Two weeks ago, giddy from riding a wave of confidence growth, I tried to explain to my sister how I felt. In my mind, it was like dragging that Krazy Karpet to the top of the hill in two feet of snow, then pushing it to get started because the snow was soft and the friction kept me still. After about six feet, I felt the momentum of the Karpet, and I had to use less effort to increase speed and then, I hit the smooth, icy section and I was off!
Confidence is like that. I’ve never really had much in life; it was something others had, something I envied and sometimes felt annoyed by because some had too much and were in my face or not bothering to look back to see how they looked from the perspective of others. That was my problem, not theirs.
Long ago, I gave up the desire to obtain confidence because I thought it was something not for me. It was like the talent to play guitar, the ability to recall phone numbers after hearing them once, the skill to walk in high heels and not feel like an idiot.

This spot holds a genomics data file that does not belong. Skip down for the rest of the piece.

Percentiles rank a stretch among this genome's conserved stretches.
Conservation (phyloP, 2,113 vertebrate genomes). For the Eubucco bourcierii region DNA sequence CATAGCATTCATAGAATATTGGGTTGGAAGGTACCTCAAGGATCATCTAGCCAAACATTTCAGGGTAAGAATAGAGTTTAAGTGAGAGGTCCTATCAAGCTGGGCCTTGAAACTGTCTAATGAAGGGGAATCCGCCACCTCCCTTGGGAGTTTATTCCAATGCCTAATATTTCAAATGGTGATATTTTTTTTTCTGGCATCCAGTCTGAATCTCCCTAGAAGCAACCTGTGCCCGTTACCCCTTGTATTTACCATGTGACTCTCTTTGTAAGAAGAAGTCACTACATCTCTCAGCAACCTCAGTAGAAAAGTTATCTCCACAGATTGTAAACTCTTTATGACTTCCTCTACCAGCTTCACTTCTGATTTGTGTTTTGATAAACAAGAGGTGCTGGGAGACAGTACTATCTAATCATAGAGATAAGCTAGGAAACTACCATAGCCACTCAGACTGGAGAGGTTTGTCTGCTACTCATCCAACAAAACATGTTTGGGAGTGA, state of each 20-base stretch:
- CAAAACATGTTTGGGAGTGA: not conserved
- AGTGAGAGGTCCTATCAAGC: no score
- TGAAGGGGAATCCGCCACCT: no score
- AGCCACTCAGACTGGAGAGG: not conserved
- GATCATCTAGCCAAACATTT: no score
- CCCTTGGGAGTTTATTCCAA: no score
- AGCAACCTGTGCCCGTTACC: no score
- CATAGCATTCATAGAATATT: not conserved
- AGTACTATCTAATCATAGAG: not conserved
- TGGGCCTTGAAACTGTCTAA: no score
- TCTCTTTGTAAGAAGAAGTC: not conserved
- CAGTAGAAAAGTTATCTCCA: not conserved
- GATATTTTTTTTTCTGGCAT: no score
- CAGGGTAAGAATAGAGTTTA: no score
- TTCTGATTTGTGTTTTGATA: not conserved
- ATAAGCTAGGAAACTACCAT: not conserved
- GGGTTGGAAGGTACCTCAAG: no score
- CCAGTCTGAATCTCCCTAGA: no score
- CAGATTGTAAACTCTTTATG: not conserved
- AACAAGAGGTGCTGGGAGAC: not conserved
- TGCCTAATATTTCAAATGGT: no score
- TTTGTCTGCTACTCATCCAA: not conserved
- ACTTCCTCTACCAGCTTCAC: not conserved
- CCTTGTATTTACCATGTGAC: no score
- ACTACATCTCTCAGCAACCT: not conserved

Over the past two months, that’s changed. I can’t thoroughly explain why; I don’t understand it myself. I just feel different.
This is one of four posts on life and how my perspective of it has drastically changed the past three months. The transition started July 2018, but it has taken me until this spring to fully realise the path I travelled up until last July has changed. From the outside, I look the same (except I’ve lost over 35 pounds). The major changes have taken place inside. It’s like someone else’s brain fell into my head, and it’s looking around thinking, let’s renovate this life. There will be exceptions to how I think, but the exceptions don’t change the rule.
I’m writing these for two reasons: 1) to remind me of my journey and where I really want to go (out there, beyond where I’ve been); 2) to share my experience with the hope others will be inspired to change their perspective, so they can live a better life. My journey has been helped by those who put into words a better way to live.
Last fall, while sitting around dreaming about what 2019 would give me, something clicked in my brain: I didn’t want it to give me anything; I wanted to earn and control what entered my life, take what awaited me. I could only do that if I had the courage to change my attitude, the way I looked at my life and what I was willing to give in return.